American artist, writer, performer, DJ, and co-founder of the NYC nightlife project Shock Value, Juliana Huxtable traverses the intersections of race, gender, queerness, and identity within a historical and contemporary cultural context. With a particular interest in internet communities and the virtual transformation of self, Juliana, who is transgender, explores ideas around gender fluidity with hybrid human-creature avatars and pacey video performances. 

The New York Times referred to the "artistic polymath" as having “pushed the limits of genre, exploring ideas about gender and politics in nearly every form imaginable,” – they’re not wrong. Her hyper-modern and often sexualised portraiture intentionally rejects categorisation. In this way, Juliana targets the forces that attempt to condition, shape and repress individual expression. 


Gray Wielebinski

Two Snakes by Gray Wielebinski (courtesy of the artist's website)


Born in 1991, Gray Wielebinski works with video, performance, installation, sculpture, collage and more. His wide-ranging portfolio articulates the many realities in which we live, while at the same time presenting an alternative, imaginative universe. Integral to Gray’s highly nuanced practice is the subversion of meanings and contexts to question the many belief systems ensconced in contemporary culture. 

Elements of mythology and the mundane collide in playful and thought-provoking ways. Gray confronts conflicting materials and recycles iconography and visual codes into new, ironic and arresting forms. Patching together imagery of classical antiquity and modern cultural phenomena, Gray’s collages and sculptures – with their loveable, carnivalesque qualities – resist all duality and structures of power.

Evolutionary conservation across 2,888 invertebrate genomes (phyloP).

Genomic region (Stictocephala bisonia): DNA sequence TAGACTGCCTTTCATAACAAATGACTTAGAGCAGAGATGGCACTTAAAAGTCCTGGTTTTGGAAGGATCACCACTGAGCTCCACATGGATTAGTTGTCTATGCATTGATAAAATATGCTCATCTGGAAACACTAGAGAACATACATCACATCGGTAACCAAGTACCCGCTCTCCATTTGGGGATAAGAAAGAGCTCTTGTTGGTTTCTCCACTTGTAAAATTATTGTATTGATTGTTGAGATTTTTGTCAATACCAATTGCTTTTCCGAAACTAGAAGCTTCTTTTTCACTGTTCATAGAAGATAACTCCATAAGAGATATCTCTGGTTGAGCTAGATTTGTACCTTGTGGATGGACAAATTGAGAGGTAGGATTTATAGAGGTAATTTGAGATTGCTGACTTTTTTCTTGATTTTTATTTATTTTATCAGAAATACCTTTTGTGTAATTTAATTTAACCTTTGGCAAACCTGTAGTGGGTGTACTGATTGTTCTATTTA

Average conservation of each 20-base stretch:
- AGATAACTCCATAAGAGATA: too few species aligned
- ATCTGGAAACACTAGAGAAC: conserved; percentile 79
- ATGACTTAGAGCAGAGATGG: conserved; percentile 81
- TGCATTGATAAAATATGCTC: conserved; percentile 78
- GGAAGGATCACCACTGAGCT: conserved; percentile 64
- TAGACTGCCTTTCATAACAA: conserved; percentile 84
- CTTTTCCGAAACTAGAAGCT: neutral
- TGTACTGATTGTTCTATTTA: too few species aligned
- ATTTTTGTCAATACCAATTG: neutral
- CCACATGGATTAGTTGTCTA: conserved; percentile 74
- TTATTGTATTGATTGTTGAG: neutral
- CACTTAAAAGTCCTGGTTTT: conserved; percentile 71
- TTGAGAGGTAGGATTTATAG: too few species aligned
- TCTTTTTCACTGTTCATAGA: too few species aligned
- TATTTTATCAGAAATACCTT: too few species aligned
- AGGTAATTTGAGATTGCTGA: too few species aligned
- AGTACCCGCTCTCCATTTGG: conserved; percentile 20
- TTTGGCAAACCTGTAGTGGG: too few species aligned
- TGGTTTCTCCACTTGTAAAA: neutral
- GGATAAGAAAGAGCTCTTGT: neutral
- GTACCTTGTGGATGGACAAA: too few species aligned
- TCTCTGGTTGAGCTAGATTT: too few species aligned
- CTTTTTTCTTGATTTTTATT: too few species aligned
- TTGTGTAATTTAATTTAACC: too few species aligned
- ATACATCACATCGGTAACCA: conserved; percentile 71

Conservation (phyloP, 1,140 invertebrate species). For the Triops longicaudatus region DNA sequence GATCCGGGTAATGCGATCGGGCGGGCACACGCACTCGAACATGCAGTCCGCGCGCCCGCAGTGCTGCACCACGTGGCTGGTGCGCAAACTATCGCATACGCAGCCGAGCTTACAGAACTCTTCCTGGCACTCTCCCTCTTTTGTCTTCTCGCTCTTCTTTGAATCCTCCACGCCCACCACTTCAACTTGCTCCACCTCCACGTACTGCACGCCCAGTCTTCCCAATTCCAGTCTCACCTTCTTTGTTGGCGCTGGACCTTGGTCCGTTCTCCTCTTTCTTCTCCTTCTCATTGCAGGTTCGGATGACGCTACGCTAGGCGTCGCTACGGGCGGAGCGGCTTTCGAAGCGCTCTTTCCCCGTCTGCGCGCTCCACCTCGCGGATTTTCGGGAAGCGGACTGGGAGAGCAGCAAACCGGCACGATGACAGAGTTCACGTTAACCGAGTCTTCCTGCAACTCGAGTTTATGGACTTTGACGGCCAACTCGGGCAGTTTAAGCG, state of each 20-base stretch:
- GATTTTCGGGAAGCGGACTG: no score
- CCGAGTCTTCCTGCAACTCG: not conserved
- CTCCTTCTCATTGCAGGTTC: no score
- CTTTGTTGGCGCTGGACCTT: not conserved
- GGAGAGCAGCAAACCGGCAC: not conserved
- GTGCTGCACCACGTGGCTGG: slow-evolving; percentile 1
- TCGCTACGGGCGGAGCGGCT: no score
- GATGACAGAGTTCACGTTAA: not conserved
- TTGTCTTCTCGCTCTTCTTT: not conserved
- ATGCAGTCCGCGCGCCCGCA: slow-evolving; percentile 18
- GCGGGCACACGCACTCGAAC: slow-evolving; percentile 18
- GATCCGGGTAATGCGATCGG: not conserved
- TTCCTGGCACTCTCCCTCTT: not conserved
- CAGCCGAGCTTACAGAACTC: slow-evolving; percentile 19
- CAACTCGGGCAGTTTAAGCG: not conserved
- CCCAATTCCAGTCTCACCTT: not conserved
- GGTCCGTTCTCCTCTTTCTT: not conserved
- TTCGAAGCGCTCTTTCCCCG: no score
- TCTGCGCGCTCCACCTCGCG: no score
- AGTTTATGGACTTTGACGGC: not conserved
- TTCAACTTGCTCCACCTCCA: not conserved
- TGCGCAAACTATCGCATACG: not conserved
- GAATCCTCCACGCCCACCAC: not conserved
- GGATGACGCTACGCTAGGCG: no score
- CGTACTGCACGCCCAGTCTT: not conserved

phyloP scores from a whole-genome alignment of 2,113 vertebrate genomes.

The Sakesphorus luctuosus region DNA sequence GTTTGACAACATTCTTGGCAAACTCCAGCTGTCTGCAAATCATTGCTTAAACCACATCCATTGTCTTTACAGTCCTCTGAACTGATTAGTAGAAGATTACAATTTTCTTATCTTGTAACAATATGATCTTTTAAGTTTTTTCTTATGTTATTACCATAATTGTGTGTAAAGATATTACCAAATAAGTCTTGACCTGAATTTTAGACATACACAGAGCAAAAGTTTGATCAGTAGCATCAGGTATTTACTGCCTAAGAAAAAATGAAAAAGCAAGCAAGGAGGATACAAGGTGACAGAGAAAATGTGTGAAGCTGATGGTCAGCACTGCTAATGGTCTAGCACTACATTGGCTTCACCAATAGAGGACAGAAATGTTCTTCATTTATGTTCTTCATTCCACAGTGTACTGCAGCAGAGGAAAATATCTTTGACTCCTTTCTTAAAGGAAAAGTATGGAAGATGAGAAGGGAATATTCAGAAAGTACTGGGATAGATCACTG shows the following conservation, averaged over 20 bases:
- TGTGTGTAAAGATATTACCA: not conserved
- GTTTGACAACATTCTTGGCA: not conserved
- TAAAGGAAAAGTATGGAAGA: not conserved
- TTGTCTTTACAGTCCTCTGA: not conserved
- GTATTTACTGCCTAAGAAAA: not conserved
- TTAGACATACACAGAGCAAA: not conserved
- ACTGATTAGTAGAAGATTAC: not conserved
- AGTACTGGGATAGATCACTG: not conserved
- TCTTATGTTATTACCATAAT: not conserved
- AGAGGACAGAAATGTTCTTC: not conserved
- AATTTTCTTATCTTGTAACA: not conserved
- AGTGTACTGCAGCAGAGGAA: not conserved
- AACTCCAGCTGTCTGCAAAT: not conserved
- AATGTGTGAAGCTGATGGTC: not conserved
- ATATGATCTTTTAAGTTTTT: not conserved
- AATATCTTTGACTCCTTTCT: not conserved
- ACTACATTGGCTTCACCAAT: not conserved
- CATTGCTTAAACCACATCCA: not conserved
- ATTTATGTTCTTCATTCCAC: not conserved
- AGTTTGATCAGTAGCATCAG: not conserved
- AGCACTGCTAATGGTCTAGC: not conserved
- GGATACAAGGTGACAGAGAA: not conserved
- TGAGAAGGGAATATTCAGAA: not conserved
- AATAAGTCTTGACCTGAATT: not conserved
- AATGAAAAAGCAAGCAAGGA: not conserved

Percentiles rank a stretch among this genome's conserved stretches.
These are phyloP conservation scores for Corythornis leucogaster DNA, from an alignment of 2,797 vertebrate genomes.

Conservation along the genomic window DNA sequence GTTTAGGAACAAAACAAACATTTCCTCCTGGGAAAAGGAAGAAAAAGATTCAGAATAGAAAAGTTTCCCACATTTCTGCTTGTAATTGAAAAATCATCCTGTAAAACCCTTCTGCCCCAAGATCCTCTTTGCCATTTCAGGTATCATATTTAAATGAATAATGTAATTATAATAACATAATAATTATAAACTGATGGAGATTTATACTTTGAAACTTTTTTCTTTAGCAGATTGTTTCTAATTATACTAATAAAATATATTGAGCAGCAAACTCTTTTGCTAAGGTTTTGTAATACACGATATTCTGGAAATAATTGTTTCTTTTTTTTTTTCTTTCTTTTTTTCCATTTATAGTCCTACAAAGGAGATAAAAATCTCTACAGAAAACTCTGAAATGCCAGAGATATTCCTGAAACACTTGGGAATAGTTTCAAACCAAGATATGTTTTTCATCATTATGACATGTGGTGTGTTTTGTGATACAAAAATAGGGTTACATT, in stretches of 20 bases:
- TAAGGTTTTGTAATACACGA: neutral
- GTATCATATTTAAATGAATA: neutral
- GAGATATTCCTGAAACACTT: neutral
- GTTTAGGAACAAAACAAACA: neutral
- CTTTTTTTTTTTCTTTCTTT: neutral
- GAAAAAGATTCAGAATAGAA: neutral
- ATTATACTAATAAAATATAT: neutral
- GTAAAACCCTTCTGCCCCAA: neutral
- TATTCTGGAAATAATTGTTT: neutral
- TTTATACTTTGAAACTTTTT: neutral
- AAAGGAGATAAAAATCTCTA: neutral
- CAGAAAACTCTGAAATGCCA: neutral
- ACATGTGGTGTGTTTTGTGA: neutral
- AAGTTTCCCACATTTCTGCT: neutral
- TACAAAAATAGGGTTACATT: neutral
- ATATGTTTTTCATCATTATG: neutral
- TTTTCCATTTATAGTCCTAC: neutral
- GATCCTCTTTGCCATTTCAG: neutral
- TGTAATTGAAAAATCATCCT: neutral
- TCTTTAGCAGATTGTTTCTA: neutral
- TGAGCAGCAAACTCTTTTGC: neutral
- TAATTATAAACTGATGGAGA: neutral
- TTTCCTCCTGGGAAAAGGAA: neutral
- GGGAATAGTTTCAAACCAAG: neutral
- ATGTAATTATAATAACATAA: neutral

Salman Toor

Downtown Boys by Salmon Toor (courtesy of the artist's website)


New York-based Salman Toor was born in Lahore, Pakistan, in 1983 and now resides in East Village, NYC. His oscillating and insightful figurative works explore the many anxieties and changing states of identity, particularly for young queer men of colour and other marginalised bodies residing between New York and South Asia. His paintings examine the precarious space the queer and diasporic community occupy in contemporary public and private sectors.